Scholarships, Fellowships and Grants
According to the Internal Revenue Service and the U.S. Department of the Treasury, institutions that issue financial assistance in the form of fellowships, scholarships and financial aid are not forced to report them to the IRS. Business grants are exempted from tax, under allowable conditions, since business owners contribute to the improvement of the country's economy. However, nonresident aliens, based on the Internal Revenue Code Section 117, must report those through Forms 1042 and 1042-S, regardless of the amount to be issued. This is under the assumption that the source of funding is within the United States.
Grants to Nonresident Aliens
When nonresident aliens living in the United States receive scholarships, fellowships and grants from non-U.S. sources, the amount they receive is not taxable. In such cases, nonresident aliens are not required to report to the Internal Revenue Service.
Access to Business Grants
Since every business would like to have a business grant, the application process can be rigid. Business owners who are interested in getting financial aid through business grants need to come up with a proposal that they must submit to an institution that would issue the grant. Requirements vary depending on the specific needs of those issuing the grants.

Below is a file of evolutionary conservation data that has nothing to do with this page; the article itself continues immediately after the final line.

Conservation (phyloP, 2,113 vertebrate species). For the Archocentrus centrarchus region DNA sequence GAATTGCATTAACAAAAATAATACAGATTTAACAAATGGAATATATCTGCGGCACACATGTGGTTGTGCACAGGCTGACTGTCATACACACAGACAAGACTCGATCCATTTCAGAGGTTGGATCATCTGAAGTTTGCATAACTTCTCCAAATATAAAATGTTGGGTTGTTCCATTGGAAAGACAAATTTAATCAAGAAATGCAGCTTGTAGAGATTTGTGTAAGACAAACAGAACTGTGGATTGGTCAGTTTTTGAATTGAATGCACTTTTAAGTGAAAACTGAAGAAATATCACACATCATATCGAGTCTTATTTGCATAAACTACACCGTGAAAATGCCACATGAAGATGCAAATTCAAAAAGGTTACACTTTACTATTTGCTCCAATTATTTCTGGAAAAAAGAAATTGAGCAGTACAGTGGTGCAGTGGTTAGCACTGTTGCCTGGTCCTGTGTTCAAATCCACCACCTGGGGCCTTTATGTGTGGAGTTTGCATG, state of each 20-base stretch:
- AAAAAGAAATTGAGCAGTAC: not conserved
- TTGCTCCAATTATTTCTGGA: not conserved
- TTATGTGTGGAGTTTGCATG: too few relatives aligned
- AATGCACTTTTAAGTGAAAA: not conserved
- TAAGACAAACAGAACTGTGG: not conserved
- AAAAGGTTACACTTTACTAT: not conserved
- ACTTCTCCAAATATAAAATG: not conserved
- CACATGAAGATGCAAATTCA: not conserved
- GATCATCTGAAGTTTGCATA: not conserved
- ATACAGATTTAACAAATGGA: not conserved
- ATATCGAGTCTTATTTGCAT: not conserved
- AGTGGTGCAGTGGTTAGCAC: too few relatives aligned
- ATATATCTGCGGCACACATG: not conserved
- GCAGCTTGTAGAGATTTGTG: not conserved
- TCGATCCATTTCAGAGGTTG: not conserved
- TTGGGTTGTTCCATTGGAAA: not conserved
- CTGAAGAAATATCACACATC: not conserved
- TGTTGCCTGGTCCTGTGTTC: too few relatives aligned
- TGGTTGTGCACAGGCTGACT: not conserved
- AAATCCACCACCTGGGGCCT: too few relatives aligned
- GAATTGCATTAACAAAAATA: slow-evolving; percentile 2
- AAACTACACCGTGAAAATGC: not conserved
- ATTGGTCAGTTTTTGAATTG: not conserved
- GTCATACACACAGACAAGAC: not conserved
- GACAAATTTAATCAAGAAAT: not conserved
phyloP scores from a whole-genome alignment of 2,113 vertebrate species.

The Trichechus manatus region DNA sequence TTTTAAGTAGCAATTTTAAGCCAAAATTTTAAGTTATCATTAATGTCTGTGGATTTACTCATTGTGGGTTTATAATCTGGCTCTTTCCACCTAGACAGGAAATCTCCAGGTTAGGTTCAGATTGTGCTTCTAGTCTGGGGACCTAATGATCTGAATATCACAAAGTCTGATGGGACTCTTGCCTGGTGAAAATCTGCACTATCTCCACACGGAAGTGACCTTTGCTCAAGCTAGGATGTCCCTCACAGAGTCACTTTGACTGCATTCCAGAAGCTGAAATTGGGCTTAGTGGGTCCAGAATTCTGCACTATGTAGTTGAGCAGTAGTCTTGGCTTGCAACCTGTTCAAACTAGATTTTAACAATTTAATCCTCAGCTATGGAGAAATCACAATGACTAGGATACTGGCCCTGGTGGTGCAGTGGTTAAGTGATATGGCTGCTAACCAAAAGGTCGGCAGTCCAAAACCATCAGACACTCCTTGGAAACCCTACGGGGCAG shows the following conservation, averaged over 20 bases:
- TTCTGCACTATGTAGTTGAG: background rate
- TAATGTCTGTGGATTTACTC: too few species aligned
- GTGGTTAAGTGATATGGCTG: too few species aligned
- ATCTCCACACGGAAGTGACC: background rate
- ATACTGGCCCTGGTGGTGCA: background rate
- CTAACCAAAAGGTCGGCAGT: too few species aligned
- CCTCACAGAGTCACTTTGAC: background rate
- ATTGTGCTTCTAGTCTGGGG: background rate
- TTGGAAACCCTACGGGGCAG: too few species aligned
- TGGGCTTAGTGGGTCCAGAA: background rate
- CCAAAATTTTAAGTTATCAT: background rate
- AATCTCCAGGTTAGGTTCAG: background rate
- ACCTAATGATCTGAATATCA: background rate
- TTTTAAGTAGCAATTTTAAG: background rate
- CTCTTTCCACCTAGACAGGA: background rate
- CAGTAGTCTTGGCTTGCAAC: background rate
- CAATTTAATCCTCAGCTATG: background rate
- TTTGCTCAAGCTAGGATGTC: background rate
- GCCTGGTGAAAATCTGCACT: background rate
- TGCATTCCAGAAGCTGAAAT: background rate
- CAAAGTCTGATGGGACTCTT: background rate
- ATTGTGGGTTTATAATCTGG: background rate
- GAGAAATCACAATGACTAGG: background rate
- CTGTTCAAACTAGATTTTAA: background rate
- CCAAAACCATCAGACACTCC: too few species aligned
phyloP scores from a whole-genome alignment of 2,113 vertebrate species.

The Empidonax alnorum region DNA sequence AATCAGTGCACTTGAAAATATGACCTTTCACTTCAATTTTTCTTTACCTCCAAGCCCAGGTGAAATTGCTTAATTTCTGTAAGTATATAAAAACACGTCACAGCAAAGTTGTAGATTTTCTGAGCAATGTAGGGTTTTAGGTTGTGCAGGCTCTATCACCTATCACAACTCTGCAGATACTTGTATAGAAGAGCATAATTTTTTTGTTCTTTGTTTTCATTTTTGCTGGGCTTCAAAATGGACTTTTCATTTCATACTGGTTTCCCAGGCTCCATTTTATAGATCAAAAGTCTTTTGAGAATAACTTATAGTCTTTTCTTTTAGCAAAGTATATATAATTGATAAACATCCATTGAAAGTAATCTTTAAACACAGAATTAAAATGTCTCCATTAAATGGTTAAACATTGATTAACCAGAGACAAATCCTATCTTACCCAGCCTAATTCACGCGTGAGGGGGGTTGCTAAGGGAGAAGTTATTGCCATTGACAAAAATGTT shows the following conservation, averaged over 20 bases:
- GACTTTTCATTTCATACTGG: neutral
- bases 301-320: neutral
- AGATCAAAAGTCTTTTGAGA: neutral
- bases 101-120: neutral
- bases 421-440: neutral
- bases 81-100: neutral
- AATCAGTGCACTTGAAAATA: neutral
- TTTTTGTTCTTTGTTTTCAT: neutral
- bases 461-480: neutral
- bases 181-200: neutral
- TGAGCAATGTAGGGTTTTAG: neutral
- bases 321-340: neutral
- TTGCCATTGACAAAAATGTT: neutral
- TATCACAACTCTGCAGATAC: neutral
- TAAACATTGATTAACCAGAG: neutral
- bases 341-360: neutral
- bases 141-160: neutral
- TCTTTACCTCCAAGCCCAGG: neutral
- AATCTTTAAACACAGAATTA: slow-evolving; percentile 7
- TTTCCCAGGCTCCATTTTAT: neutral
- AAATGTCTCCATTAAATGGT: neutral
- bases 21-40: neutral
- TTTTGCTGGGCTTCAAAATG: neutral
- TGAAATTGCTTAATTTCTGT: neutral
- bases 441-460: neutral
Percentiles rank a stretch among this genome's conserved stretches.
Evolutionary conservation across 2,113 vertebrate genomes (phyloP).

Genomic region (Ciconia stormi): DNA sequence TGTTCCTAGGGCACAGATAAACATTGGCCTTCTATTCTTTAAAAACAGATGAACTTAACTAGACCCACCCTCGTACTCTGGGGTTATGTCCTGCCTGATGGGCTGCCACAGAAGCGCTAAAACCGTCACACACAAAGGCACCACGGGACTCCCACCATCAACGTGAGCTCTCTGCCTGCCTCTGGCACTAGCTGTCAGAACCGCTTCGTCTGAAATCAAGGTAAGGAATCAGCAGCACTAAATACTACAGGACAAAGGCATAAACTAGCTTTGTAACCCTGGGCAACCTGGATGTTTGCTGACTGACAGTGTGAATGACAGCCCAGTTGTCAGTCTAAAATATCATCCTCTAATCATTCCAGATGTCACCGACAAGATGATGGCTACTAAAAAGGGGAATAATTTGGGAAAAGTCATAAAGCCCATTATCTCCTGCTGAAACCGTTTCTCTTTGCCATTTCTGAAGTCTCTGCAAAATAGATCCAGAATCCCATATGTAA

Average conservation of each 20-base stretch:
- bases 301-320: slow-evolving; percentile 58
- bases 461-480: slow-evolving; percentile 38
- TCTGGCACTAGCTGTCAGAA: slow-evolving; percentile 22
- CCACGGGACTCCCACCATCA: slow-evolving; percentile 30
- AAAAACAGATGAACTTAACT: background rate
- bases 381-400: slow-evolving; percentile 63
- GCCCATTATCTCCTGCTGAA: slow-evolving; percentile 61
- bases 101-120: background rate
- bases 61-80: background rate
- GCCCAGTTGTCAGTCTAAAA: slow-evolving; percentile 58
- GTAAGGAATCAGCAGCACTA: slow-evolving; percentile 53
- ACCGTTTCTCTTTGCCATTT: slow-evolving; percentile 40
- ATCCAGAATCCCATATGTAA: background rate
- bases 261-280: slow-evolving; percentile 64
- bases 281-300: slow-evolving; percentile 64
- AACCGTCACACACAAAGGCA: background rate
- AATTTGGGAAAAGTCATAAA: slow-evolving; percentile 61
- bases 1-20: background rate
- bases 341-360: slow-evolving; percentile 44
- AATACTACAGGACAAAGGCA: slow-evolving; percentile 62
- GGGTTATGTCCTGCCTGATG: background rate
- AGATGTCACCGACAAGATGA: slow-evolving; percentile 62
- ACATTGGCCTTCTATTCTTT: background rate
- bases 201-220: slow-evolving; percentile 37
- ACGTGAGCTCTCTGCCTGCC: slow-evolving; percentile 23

Business Grants and the Economy
In a way, business grants serve as a win-win solution for business owners and the U.S. economy in general. Even when the U.S. government gets no direct benefit from these funds, the building of businesses in this way helps to stimulate the economy and generate exponential growth, which results in more income for the government to tax. However, business owners must ensure the sustainability of their enterprise in order to receive these funds.